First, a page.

Biographical Database of NAWSA Suffragists, 1890-1920

Biography of Nettie McKenzie Clapp, 1869-1935

By Emily Martell, student, Michigan State University

Nettie MacKenzie was born in Cincinnati, Ohio on August 22, 1869 to William B. Mackenzie and Lucretia Lansbury. She attended public schools in Cincinnati. After high school she attended the Cincinnati School of Art. Here, she studied to become an interior designer, but ultimately became an illustrator of children's books in her early career. She married Harold T. Clapp, a physician, in 1891. After the couple's marriage, they moved from Cincinnati to Cleveland. They had one child during their marriage, Dorothy Annette Clapp. Nettie Clapp died at the age of 66 in Cleveland in 1935.

While living in Cleveland, Nettie MacKenzie Clapp was very engaged in civic affairs. She joined the Cleveland Woman's Club and the Women's City Club. In addition to these, she was also extremely active in local organizations dedicated to women's suffrage. Furthermore, during World War I, she was active in support to of the war effort. She worked with the Red Cross, was a Ward Organizer in the interest of food conservation, and served on the Women's Executive Committee of the Victory Loan Drive. This was the period of time in which Clapp's name became well-known, and this popularity enabled her to jumpstart her political career.

Despite her activity, one can only find scattered references to Clapp's civic activity. In 1917 she served as recording secretary of the Women's Civic Club of Cleveland Heights. In October 1919, Clapp sat on Cleveland's first all-women jury, hearing an adultery case. The jury recommended that the woman defendant not be sent to the workhouse along with the man involved, but their recommendation was overruled by the male judge who gave both defendants the same three-month sentence.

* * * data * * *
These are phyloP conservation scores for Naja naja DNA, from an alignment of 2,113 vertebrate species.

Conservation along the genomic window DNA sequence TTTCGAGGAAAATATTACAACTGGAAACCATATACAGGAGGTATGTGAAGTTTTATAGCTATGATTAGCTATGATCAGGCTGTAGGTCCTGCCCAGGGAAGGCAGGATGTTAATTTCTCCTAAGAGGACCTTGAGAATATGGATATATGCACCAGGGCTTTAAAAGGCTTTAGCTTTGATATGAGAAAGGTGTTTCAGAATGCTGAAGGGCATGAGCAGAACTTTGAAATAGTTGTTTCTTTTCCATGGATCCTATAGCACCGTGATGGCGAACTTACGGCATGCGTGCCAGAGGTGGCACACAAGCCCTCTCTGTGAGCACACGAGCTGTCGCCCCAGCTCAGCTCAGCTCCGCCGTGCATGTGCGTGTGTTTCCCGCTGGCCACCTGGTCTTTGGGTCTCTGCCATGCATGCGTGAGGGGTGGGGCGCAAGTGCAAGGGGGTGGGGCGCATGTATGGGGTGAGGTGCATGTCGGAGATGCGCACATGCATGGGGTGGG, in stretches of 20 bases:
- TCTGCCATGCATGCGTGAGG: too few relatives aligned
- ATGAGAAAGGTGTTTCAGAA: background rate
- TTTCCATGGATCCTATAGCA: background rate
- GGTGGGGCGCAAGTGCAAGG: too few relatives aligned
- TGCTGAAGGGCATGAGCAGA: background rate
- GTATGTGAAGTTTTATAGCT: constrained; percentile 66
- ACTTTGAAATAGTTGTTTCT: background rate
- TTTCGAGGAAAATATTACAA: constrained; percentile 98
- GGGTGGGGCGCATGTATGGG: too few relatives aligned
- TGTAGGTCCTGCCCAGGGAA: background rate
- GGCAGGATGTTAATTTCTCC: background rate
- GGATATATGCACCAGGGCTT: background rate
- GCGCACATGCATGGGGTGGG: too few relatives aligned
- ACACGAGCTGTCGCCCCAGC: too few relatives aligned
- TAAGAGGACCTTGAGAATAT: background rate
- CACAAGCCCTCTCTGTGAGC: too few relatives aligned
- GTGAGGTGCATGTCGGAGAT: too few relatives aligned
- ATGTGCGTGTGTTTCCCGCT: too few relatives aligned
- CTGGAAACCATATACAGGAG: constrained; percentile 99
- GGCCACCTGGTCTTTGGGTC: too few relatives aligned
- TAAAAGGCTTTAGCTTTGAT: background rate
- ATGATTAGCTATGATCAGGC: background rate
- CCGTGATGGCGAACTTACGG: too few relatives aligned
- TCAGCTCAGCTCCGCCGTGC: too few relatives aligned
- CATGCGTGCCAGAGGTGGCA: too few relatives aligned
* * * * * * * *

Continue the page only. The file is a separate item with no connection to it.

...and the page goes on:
After Ohio ratified the 19th Amendment in 1920, Republicans were eager to increase support for their party and encouraged women to become more involved in politics. As a result, the Republican Party endorsed Clapp's run for the House of Representatives in 1922. She ultimately won the vote and became one of the first six women to be elected to the Ohio legislature and held this position for four consecutive terms. The main goal of her legislations was promoting the idea of good citizenship; her creed being "Service to Humanity." During her time in politics, she became the first woman to sponsor a bill in the Ohio legislature that was enacted into law. The bill made the teaching of both the U.S. and Ohio Constitutions mandatory in public schools across the state. More broadly, she focused on civic problems, including education, prison reform, and wages. In 1924, she was chosen to serve on the executive committee of the Republican National Convention held in Cleveland; this position had never before been given to a woman. Her political career, however, eventually came to an end in 1930 when she lost the vote for state senate in the Republican primary.

Nettie Mackenzie Clapp was extremely active in the women's suffrage movement and politics in the early 1900s. Her intense activism during this time earned her the reputation of "one of the busiest and most able women" in Cleveland.


"CLAPP, NETTIE MACKENZIE: Encyclopedia of Cleveland History: Case Western Reserve University." Edited by Marion Morton, Encyclopedia of Cleveland History | Case Western Reserve University, 15 Nov. 2019,

"LADIES' GALLERY." Nettie MacKenzie Clapp | Ohio Statehouse,

Lee, Leonard. "Their Place in History." ProQuest, 3 May 2004,

"Nettie Luddington MacKenzie Clapp (1868-1935) -..." Find A Grave, 6 May 2011,

Standiford, Ethel C. "Clapp, Nettie." Cleveland Public Library Digital Gallery, Cleveland Public Library,

"Jury of Clubwomen Munch on Bonbons as They Pass on 'Love Case,'" Washington Times, Oct. 31, 1919, p. 1.

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